As we move beyond the COVID-19 pandemic it is still imperative that caregivers adhere to best practices for infection control and prevention.

Our experts have put together this helpful refresher on proper cleaning techniques that your staff can use to slow the spread of disease in your Senior Living communities and help keep your patients safe from viral infections of all kinds.

Hand Hygiene

Washing your hands often is one of the best ways to prevent infection.  Rub your hands together under warm water with soap for 15 to 20 seconds, rinse off the soap and then use a disposable towel to turn off the faucet. Clean your hands whenever they are visibly dirty, before and after interacting with patients, prior to eating, and of course after using the restroom.

If you can’t wash your hands, alcohol-based hand sanitizer is the best alternative – the CDC says it’s the most effective product for reducing germs.1 It should also be used before and after touching a resident or the resident’s immediate environment, after contacting blood, bodily fluids or contaminated surfaces, and immediately after glove removal.

Washing hands with soap under running water

However, alcohol-based hand sanitizer is ineffective against C. difficile spores, so it’s vitally important to wash your hands with soap and water after working with a person who has or is suspected of having C. diff. Additionally, alcohol-based hand sanitizer cannot be used in foodservice settings, so soap and water remains the best method in those areas.

Lastly, wear personal protective equipment (PPE) during direct patient interaction, especially isolation residents.  Change PPE after every use.

Cleaning, Sanitizing & Disinfecting

Daily cleaning of all hard surfaces – including countertops, sinks, toilets and flooring –  is essential for having a sparkling-clean community, but unfortunately it’s not enough for infection control. The next step is to sanitize and/or disinfect your surfaces.

Sanitizing is done in environments where food is prepared and eaten, like kitchens and dining rooms.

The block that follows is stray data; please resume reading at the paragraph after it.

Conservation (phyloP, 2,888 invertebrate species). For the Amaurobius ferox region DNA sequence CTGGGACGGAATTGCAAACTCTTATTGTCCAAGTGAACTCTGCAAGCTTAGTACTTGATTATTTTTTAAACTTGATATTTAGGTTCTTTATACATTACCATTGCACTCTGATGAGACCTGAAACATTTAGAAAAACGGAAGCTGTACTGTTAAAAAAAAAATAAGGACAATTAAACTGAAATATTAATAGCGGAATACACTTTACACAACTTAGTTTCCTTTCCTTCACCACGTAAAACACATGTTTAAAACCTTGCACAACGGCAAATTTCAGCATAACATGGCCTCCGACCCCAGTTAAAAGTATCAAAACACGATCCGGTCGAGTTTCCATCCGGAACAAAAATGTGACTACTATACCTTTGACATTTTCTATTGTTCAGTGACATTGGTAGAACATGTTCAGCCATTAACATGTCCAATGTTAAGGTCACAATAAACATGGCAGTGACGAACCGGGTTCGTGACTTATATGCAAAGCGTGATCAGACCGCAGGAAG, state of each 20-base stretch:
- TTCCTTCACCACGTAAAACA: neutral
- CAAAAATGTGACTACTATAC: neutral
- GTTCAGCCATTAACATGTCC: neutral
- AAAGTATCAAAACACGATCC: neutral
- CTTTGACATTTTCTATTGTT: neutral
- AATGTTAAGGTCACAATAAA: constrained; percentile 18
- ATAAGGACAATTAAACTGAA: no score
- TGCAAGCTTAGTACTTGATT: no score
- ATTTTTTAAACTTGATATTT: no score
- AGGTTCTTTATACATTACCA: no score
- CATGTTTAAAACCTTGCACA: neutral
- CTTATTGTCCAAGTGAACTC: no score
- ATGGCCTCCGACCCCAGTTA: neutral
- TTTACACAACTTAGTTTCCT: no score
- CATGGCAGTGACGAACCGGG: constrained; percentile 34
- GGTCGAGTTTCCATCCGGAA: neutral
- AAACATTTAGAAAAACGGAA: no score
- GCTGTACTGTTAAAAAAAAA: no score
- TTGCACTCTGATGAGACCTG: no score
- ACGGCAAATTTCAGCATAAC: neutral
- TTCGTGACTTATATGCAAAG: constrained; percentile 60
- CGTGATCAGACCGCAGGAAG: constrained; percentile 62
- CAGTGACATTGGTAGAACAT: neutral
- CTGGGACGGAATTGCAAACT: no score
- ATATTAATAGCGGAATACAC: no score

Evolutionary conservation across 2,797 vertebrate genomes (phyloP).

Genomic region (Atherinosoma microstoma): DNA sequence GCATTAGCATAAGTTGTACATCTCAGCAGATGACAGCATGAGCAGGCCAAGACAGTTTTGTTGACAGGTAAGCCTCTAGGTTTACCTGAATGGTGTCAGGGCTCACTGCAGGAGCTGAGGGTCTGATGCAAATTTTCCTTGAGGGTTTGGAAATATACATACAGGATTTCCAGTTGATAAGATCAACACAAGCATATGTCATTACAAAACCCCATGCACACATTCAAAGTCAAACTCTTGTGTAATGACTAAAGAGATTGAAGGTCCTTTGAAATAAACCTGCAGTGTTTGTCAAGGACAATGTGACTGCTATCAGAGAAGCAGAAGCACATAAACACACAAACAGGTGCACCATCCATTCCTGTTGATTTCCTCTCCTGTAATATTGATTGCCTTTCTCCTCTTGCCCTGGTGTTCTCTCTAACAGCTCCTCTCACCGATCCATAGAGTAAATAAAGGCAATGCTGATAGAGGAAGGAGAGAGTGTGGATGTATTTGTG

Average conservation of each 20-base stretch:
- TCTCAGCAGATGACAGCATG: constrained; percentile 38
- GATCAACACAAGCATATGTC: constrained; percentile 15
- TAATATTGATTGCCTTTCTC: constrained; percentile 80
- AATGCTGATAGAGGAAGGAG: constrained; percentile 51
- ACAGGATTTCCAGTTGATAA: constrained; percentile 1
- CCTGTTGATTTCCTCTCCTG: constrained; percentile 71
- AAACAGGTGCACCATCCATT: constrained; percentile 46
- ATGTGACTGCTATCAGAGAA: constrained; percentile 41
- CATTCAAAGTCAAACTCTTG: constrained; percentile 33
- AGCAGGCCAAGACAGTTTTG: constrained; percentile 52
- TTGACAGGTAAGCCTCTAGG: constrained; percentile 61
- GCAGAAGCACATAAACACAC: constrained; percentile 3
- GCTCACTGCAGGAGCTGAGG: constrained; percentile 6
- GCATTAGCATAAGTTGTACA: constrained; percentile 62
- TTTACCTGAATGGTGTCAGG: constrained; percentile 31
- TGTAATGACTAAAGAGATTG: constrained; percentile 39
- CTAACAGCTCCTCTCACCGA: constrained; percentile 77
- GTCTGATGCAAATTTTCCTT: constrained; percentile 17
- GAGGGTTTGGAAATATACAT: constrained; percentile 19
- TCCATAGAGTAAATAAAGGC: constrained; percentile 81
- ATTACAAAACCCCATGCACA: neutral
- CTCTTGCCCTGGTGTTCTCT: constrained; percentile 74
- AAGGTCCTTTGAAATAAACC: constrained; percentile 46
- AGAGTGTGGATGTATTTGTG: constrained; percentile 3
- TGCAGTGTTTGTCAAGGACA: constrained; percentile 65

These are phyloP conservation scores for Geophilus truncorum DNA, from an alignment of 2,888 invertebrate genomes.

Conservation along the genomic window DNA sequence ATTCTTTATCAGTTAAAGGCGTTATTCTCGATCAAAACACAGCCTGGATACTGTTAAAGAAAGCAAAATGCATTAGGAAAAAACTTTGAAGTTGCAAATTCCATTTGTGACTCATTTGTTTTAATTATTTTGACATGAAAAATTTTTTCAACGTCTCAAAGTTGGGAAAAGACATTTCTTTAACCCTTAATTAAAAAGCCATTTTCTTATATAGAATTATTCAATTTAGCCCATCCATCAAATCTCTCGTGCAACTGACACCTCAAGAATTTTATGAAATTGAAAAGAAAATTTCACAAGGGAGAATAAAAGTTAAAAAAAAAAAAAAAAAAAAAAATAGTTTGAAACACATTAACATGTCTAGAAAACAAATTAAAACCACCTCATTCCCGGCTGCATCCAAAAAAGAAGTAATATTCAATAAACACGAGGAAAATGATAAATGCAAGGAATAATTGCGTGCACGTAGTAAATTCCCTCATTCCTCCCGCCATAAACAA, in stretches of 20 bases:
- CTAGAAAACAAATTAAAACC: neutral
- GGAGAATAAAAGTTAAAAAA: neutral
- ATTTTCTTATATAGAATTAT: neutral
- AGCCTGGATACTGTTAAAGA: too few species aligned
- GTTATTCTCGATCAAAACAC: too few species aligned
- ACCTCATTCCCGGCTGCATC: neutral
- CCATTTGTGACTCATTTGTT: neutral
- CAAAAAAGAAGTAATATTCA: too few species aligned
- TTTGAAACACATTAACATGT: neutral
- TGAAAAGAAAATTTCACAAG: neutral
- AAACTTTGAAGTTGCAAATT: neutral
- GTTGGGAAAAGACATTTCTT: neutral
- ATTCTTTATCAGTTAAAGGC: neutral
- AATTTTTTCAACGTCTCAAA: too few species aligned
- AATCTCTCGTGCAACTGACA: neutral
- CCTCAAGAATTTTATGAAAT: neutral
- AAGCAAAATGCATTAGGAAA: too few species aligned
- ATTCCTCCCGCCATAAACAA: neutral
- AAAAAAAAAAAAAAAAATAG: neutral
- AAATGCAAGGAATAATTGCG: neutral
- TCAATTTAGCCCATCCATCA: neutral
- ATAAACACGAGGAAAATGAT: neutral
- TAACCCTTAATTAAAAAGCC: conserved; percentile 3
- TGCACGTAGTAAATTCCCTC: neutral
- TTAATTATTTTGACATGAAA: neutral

Disinfecting is performed across all other hard, non-porous surfaces. Use chemicals with EPA-registered claims to kill germs, and focus on all high-touch surfaces like light switches, bedrails, handrails, doorknobs, TV remotes, call buttons/cords, armrests and toilet flushers.

Hand in rubber glove sanitizing a door handle with yellow sponge

Remember, to properly disinfect and sanitize, you must allow all surfaces to remain wet for the manufacturer’s suggested times – also known as “dwell times.” Use products with shorter dwell times for outbreak control and prevent future infections. Wipe down surfaces with a clean wet cloth after the dwell time has passed and the surface has dried. Bleach, for example, can be damaging to surfaces and harmful to skin and should be wiped off.

General tips

Encourage all staff and residents to get an annual flu shot.

Sick staff should stay home until free of symptoms.

Use PPE like masks and gloves during all patient interactions

Communication is critical – everyone in a facility is responsible for following protocol to keep all people healthy.

Family and visitors should be made aware of any contact precautions and encouraged to follow protocol.

When possible, certain medical equipment like gait belts and slings should be dedicated to individual residents to minimize the possibility of cross contamination.

Disinfect all shared medical and therapy equipment in between each resident use.

Disinfect all serving carts after each trip to a nursing unit.

To clean floors and hard surfaces, use microfiber rather than cotton mops and cloths. 

Review the CDC’s Enhanced Barrier Precautions for guidelines on the expanded use of PPE during high-contact resident care where the transfer of MDROs is particularly high.

We can help you find the right infection prevention solutions for your community. Contact us today to get started.